New Food Label: What To Look For & Why Is It Important?

Many of you may know and have seen the new food label already taking place. The FDA extended compliance dates for the Nutrition Facts and Supplement Facts Label to January 1, 2020 for manufacturers with $10 million of more in annual food sales. Those manufacturers with less than $10 million in annual sales have until January 1, 2021 to comply. I have seen it more and more, but with the coming year almost all labels will be the newer version.

From FDA Website:
Increasing Type Size & Information Now In Bold

To show more awareness, the new label has an increased type size for “Calories” “Servings per Container” and the “Serving Size”. The number of calories and serving size are in bold to highlight the information

Why Important?

Take for example a small bag of chips from the vending machine. Some bags are 1 serving, however a lot that I have seen are 2 servings. Thinking the smaller bag is meant for a single serving you eat the whole thing thinking you are have 250 calories, not the 500 you just had. The added attention to this area of the Nutrition Fact Label is suppose to help consumers be more aware.

New Footnote for Describing “Daily Value”

This is to give a better understanding of what “Daily Value” means. This is a daily value for an average 2,000 calorie diet. However, depending on age and weight for you it might be more or less. Along with that, something that the footnote does not bring out, the “Daily Value” is meant for an average healthy person on a 2,000 calorie diet. So if there is something you are watching or needing more of, it’s better to look at the actual grams than the percentage as this is an average percent.

Showing Actual Amount & The Daily Value

Vitamin D and potassium are now required to be on the label. For Vitamin D, calcium, iron, and potassium the label must now show the actual amount of those nutrients along with the percentage of daily value.

Why Important?

Although the daily value is helpful for an average healthy person, many people need more than the daily value of these nutrients due to a lack of vitamin D, osteoporosis, heart disease, and anemia. Knowing the exact amount in a given product will help those who specifically need to watch their intake of these nutrients can more easily be able to keep track.

Added Sugar

The new label is adding “Added Sugars” to the label. Probably one of my favorite additions.

Why Important?

In my previous post about Sugar Addiction, I mentioned the new label. More and more people are addicted to sugar and don’t even realize it. Sugar is not all bad. There are naturally occurring sugars in fruits, vegetables, grains, and dairy. In manufactured products, let’s say yogurt, they can add in sugars, like corn syrup, which adds to the total sugar count. Dairy already has sugars like lactose naturally in it. Dairy products will have a small amount of sugar, however when adding flavors and sweeteners to the yogurt, you are not sure which is naturally occurring sugar or added unnecessary sugar. Scientific data shows that it is difficult to stay within the caloric intake and meet your nutrient needs if you are taking in too much added sugars. The suggestions is that no more than 10% of your total daily calories should be from sugar. If you can do less, do less.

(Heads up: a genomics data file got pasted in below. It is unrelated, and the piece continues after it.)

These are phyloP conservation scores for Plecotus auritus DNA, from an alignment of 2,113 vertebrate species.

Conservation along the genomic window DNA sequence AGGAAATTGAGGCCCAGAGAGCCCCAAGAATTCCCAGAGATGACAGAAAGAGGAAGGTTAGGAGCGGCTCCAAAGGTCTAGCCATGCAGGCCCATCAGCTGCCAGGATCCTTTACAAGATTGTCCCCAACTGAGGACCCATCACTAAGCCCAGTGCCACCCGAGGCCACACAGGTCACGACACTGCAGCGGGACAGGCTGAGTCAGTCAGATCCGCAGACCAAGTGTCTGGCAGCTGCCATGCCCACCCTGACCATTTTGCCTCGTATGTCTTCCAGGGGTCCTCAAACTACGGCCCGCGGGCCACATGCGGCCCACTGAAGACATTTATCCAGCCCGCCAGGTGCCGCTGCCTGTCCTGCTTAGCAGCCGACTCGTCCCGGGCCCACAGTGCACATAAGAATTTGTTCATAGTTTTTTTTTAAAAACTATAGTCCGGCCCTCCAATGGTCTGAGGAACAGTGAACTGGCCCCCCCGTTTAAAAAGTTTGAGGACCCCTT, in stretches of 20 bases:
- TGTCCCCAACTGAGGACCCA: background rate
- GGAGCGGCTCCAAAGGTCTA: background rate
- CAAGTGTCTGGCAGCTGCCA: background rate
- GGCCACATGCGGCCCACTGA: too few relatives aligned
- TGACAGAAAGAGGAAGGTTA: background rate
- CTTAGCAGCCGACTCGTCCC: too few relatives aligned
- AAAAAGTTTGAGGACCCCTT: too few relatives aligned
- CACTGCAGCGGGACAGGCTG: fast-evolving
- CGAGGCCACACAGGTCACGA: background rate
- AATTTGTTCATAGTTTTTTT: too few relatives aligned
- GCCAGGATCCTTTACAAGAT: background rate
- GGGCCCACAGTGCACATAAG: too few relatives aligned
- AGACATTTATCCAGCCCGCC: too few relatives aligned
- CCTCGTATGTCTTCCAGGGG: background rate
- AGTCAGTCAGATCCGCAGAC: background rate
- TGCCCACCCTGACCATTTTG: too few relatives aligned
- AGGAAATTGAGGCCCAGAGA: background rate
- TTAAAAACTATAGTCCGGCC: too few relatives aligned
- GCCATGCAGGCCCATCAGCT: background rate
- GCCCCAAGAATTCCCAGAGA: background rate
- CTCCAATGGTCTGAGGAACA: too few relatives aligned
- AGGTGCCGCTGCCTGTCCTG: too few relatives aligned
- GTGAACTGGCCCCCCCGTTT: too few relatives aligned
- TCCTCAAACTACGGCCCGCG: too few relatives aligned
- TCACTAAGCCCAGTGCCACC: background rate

Updated Daily Values

Due to newer scientific evidence the daily values for sodium, dietary fiber, and vitamin D are getting a makeover.

Updated Serving Sizes and Labeling

One of the newer things that I think will be helpful is that packages that are between 1-2 servings, will have it labeled as 1 serving with the appropriate nutrient label. Going back to my example of the bag of chips, instead of the small bag of chips being 1 1/2 or 2 servings, it will be labeled as 1, but with the nutritional information for the whole bag. People will be able to see exactly what they are eating if they eat the whole package.

Then there are dual column labels. For those products that could be consumed in one sitting or multiple sittings, like a pint of ice cream (we’ve all done it), it will have a “per serving” label and “per package/unit” label next to it for better clarification and to inform people who are planning on eating it in one sitting, what they are about to eat.


Let me ask you – are you liking the changes of the new label?


I’m Official!

I’m officially a Nutrition and Wellness Consultant! I can’t believe it!

A few years ago I took a hard look at this course and it was something I really wanted to do. With my life the way that it was, and where I was emotionally and mentally I was not prepared to jump into this. I felt unsupported and incompetent in everything in life.

Fast forward a few years and I started to get my feet back on the ground and stable in my decisions and life. After a few other things were in place, I jumped in and had a plan! I’m so glad that I did. I learned a lot from the AFPA course and no matter where I go with it now, I’m glad I did it. I’ll always have it with me and now have the confidence to go further. Who’s with me?!

Knowing when to start your goals is the beginning, but having the courage to jump on it when your ready is another thing.

Is there a goal you are struggling with to jump into? Contact me or let me know in your comments. I’d love to hear from all of you!

2019 Healthy Habit 2: Drinking Water First Thing in the Morning